RIP Carla Bley 1936-2023

© Caterina Di Perri / ECM

Our good friend Carla Bley has died, aged 87, after a long illness. One of jazz’s great composers, she was a stubborn and witty individualist who heard and wrote and played things differently. “She works in many forms,” critic Nat Hentoff noted, “and her scores for big jazz bands are matched only by those of Duke Ellington and Charles Mingus for yearning lyricism, explosive exultation and other expressions of the human condition.” The large ensembles, remarkable as they were, were but part of the story.

The originality of Carla’s writing was evident already in the early 1960s as musicians including Jimmy Giuffre, Paul Bley, Art Farmer, and George Russell began to play her pieces. Many of the tunes she wrote then have acquired the status of contemporary standards, among them “Jesus Maria”. “Ictus”, “Sing Me Softly of the Blues”, “King Korn”, “Vashkar”, and more.  “There are so many of them, each as well-crafted as pieces by Satie or Mompou—or Thelonious Monk for that matter,” as Manfred Eicher has observed. “Carla belongs in that tradition of radical originality.”

The Jazz Composer’s Orchestra, of which Carla was a founder member, recorded her epic Escalator Over The Hill, described by down beat as “a masterpiece…maybe the most extensive and ambitious piece ever to come out of the jazz world.” In 1973 Carla and Michael Mantler launched the WATT label which would be the primary platform for her work in the 20th century, with formats ranging from duos with Steve Swallow to Very Big Band and idioms including Fancy Chamber Music, Christmas music, Dinner Music, and the Dada-esque I Hate To Sing.  Her arrangements for Charlie Haden’s Liberation Music Orchestra graced The Ballad of the Fallen, a 1982 ECM session with luminous settings of songs associated  the Spanish Civil War and with revolutionary movements in El Salvador, Chile and Portugal.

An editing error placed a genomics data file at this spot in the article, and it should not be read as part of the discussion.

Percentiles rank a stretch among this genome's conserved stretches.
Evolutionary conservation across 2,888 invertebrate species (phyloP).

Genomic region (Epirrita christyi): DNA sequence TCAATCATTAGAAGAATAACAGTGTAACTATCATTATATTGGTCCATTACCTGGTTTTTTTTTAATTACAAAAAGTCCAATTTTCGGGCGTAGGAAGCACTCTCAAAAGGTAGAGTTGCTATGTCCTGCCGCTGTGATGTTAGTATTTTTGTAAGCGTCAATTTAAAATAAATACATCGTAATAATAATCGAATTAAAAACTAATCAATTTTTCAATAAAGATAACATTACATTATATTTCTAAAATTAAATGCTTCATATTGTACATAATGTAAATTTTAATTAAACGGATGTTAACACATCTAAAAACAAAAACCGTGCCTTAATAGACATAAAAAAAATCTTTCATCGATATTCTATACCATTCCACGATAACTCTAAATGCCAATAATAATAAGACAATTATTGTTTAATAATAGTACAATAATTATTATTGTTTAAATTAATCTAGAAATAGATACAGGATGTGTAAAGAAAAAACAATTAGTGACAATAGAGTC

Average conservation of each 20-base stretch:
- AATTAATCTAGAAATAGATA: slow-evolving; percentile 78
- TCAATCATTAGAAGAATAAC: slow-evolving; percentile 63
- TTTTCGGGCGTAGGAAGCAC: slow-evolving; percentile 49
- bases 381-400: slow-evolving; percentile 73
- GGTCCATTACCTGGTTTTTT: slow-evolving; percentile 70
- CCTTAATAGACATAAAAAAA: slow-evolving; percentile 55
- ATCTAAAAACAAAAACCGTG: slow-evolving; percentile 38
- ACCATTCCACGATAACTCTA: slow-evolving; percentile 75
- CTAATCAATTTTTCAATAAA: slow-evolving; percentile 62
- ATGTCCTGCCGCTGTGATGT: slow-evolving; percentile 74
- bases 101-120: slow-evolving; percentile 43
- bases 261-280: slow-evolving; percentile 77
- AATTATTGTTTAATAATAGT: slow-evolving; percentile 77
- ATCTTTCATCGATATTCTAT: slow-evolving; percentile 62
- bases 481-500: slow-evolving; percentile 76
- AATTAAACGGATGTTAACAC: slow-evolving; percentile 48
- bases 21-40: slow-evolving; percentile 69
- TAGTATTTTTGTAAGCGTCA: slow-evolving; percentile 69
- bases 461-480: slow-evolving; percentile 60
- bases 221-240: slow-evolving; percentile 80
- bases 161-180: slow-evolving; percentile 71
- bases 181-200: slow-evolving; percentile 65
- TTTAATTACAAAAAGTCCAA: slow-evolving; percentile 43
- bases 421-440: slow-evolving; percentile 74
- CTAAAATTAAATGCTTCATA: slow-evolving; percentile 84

Carla Bley’s last albums were the ECM recordings made at Lugano’s Auditorio RSI with the exceptional group with Andy Sheppard and Steve Swallow: Trios, Andando el Tiempo, and Life Goes On. As well as the group interaction, each of the recordings also emphasized the unique qualities of Bley’s pianism. Carla’s relationship with the instrument she had played since the age of four was sometimes troubled. “I would rather write music than perform it,“ she would often insist. “I’m at a disadvantage when I improvise since jazz solos are instant composition and I’m a slow and thoughtful composer. By the time I’ve thought of the next note, the chorus could easily be over.” Her admirers – count us in - waved away such protests. Any hesitations in the determined search for the good notes only added a touch of drama and Zen allure to the playing.

In later years, Carla herself seemed to be reframing her reservations: “There’s nobody that plays like me — why would they?”, she asked The New York Times. “So if I’ve had an influence, maybe it would be if they decided to play like themselves. In other words, the whole idea of not playing like anybody else is a way of playing.”

She will be sorely missed.

Text © ECM newsletter  -  photo © Caterina Di Perri

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